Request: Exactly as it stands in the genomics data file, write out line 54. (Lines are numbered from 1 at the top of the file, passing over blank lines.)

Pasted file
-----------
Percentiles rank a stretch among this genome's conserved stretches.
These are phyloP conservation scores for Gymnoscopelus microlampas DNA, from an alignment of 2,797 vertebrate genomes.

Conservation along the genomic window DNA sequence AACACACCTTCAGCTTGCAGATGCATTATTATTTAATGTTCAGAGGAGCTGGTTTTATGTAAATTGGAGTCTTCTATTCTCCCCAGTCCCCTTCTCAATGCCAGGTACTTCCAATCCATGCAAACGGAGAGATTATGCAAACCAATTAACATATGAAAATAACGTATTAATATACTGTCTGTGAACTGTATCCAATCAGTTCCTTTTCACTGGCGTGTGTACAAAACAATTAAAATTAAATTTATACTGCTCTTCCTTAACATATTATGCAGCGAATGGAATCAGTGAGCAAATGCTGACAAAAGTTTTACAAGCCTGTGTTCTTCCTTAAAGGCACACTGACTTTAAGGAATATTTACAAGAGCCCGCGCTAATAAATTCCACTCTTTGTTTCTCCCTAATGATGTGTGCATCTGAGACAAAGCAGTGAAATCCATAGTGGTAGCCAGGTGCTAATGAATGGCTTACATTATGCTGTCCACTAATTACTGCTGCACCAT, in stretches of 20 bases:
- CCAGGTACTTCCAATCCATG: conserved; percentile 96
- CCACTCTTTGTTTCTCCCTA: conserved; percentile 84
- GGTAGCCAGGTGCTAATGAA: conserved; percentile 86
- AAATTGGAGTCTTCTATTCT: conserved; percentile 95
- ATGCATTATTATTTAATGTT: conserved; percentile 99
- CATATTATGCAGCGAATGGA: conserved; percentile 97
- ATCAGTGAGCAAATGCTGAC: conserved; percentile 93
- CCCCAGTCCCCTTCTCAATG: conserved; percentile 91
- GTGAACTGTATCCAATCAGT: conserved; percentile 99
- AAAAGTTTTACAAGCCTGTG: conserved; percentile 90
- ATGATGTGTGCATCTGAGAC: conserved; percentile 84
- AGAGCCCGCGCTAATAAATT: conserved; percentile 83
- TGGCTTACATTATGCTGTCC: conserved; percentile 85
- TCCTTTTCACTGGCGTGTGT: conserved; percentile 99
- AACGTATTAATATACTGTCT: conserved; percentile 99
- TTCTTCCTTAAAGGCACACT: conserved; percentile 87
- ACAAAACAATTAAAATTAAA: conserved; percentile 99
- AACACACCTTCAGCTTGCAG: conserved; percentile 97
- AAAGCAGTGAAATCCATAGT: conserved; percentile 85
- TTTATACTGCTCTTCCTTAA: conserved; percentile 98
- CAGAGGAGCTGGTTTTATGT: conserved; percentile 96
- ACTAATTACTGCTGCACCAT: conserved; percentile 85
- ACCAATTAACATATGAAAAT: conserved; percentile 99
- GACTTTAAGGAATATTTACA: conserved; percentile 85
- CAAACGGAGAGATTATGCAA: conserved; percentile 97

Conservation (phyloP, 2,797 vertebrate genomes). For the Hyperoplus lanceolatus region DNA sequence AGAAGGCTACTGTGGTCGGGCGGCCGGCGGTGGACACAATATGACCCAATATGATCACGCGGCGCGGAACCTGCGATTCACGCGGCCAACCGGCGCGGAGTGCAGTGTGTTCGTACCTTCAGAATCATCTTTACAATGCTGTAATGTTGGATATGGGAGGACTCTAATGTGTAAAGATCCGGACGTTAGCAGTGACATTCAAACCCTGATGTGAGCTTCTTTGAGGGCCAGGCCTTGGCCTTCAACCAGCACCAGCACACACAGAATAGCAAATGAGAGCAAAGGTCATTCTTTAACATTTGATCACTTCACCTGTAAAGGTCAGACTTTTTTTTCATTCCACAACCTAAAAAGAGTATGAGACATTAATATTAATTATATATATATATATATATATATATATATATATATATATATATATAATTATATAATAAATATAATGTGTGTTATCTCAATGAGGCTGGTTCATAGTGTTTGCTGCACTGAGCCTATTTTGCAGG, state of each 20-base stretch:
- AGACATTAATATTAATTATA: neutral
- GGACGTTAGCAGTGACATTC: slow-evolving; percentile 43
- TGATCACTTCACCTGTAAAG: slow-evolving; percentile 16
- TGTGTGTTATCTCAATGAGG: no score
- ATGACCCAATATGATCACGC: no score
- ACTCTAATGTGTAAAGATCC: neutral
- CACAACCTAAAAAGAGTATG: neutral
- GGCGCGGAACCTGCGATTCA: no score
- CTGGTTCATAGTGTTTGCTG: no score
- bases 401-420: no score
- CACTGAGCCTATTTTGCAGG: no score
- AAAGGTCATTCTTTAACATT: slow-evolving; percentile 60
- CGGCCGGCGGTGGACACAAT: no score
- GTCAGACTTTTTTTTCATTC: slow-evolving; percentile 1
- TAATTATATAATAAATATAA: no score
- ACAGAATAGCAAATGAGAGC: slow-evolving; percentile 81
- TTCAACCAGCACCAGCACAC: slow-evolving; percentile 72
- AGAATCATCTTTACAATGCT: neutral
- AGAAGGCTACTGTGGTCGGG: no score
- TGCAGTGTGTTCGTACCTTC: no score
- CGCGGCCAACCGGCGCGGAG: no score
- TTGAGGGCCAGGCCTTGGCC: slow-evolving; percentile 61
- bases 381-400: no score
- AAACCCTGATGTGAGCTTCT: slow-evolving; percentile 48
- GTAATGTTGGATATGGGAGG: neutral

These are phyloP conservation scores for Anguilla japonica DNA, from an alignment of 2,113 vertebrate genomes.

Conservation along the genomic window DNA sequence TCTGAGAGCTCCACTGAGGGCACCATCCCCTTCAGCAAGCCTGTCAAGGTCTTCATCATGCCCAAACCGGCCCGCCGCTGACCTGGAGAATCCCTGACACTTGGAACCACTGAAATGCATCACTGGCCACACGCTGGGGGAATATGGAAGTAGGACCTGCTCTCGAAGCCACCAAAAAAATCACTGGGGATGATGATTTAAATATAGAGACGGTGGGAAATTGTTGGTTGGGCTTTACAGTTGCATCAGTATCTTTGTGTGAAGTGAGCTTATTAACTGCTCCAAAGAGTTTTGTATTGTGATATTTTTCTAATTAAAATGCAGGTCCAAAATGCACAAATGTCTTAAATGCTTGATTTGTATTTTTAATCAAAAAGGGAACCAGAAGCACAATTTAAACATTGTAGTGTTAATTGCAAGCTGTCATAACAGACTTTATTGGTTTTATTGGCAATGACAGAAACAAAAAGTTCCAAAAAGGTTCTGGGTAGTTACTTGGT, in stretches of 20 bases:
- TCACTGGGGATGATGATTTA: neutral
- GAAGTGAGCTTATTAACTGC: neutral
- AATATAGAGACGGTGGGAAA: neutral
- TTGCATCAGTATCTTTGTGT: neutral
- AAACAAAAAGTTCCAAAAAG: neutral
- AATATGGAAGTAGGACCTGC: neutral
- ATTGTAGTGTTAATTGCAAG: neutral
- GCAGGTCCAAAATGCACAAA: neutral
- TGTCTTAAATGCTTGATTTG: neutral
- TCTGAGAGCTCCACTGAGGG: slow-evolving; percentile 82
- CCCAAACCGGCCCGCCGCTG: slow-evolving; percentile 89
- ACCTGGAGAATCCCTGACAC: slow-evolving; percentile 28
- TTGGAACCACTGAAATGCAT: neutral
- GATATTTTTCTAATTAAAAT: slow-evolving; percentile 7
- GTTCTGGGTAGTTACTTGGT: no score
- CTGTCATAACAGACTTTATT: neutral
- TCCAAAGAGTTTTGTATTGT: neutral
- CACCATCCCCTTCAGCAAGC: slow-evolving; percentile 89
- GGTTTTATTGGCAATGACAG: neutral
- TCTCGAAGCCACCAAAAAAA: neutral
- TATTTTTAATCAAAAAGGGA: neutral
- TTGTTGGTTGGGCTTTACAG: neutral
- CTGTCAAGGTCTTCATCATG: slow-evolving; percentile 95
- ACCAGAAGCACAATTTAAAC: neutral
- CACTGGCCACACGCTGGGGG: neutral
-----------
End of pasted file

- GTAATGTTGGATATGGGAGG: neutral